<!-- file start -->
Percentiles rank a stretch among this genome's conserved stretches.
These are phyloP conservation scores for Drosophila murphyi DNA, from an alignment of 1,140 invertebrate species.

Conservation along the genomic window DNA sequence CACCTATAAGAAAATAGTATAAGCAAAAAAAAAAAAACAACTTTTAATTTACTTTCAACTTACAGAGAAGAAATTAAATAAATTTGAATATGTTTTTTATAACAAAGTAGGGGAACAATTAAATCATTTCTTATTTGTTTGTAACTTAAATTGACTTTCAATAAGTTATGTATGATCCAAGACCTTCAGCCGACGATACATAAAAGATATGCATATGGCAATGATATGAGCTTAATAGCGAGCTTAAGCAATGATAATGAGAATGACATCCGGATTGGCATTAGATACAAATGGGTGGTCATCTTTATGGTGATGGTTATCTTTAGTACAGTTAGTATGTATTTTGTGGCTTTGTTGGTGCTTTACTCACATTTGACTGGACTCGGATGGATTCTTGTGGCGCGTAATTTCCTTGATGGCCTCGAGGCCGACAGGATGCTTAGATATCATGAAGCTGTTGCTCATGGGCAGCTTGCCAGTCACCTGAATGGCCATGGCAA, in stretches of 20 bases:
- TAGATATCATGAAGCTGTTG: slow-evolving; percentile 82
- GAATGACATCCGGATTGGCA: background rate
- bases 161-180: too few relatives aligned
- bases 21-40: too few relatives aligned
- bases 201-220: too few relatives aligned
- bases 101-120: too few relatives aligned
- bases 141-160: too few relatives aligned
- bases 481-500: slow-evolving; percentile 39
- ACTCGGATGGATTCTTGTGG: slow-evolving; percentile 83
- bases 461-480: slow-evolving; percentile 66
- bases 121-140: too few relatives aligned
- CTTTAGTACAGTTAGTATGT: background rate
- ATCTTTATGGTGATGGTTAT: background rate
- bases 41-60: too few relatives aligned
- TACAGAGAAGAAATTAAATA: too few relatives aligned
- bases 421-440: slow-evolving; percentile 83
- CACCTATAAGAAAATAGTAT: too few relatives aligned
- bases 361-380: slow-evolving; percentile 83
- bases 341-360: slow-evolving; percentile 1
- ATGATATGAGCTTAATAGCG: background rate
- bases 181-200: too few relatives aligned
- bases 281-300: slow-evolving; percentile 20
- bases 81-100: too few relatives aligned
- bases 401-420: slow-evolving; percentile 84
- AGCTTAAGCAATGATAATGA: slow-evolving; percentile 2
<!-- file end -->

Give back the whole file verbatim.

Percentiles rank a stretch among this genome's conserved stretches.
These are phyloP conservation scores for Drosophila murphyi DNA, from an alignment of 1,140 invertebrate species.

Conservation along the genomic window DNA sequence CACCTATAAGAAAATAGTATAAGCAAAAAAAAAAAAACAACTTTTAATTTACTTTCAACTTACAGAGAAGAAATTAAATAAATTTGAATATGTTTTTTATAACAAAGTAGGGGAACAATTAAATCATTTCTTATTTGTTTGTAACTTAAATTGACTTTCAATAAGTTATGTATGATCCAAGACCTTCAGCCGACGATACATAAAAGATATGCATATGGCAATGATATGAGCTTAATAGCGAGCTTAAGCAATGATAATGAGAATGACATCCGGATTGGCATTAGATACAAATGGGTGGTCATCTTTATGGTGATGGTTATCTTTAGTACAGTTAGTATGTATTTTGTGGCTTTGTTGGTGCTTTACTCACATTTGACTGGACTCGGATGGATTCTTGTGGCGCGTAATTTCCTTGATGGCCTCGAGGCCGACAGGATGCTTAGATATCATGAAGCTGTTGCTCATGGGCAGCTTGCCAGTCACCTGAATGGCCATGGCAA, in stretches of 20 bases:
- TAGATATCATGAAGCTGTTG: slow-evolving; percentile 82
- GAATGACATCCGGATTGGCA: background rate
- bases 161-180: too few relatives aligned
- bases 21-40: too few relatives aligned
- bases 201-220: too few relatives aligned
- bases 101-120: too few relatives aligned
- bases 141-160: too few relatives aligned
- bases 481-500: slow-evolving; percentile 39
- ACTCGGATGGATTCTTGTGG: slow-evolving; percentile 83
- bases 461-480: slow-evolving; percentile 66
- bases 121-140: too few relatives aligned
- CTTTAGTACAGTTAGTATGT: background rate
- ATCTTTATGGTGATGGTTAT: background rate
- bases 41-60: too few relatives aligned
- TACAGAGAAGAAATTAAATA: too few relatives aligned
- bases 421-440: slow-evolving; percentile 83
- CACCTATAAGAAAATAGTAT: too few relatives aligned
- bases 361-380: slow-evolving; percentile 83
- bases 341-360: slow-evolving; percentile 1
- ATGATATGAGCTTAATAGCG: background rate
- bases 181-200: too few relatives aligned
- bases 281-300: slow-evolving; percentile 20
- bases 81-100: too few relatives aligned
- bases 401-420: slow-evolving; percentile 84
- AGCTTAAGCAATGATAATGA: slow-evolving; percentile 2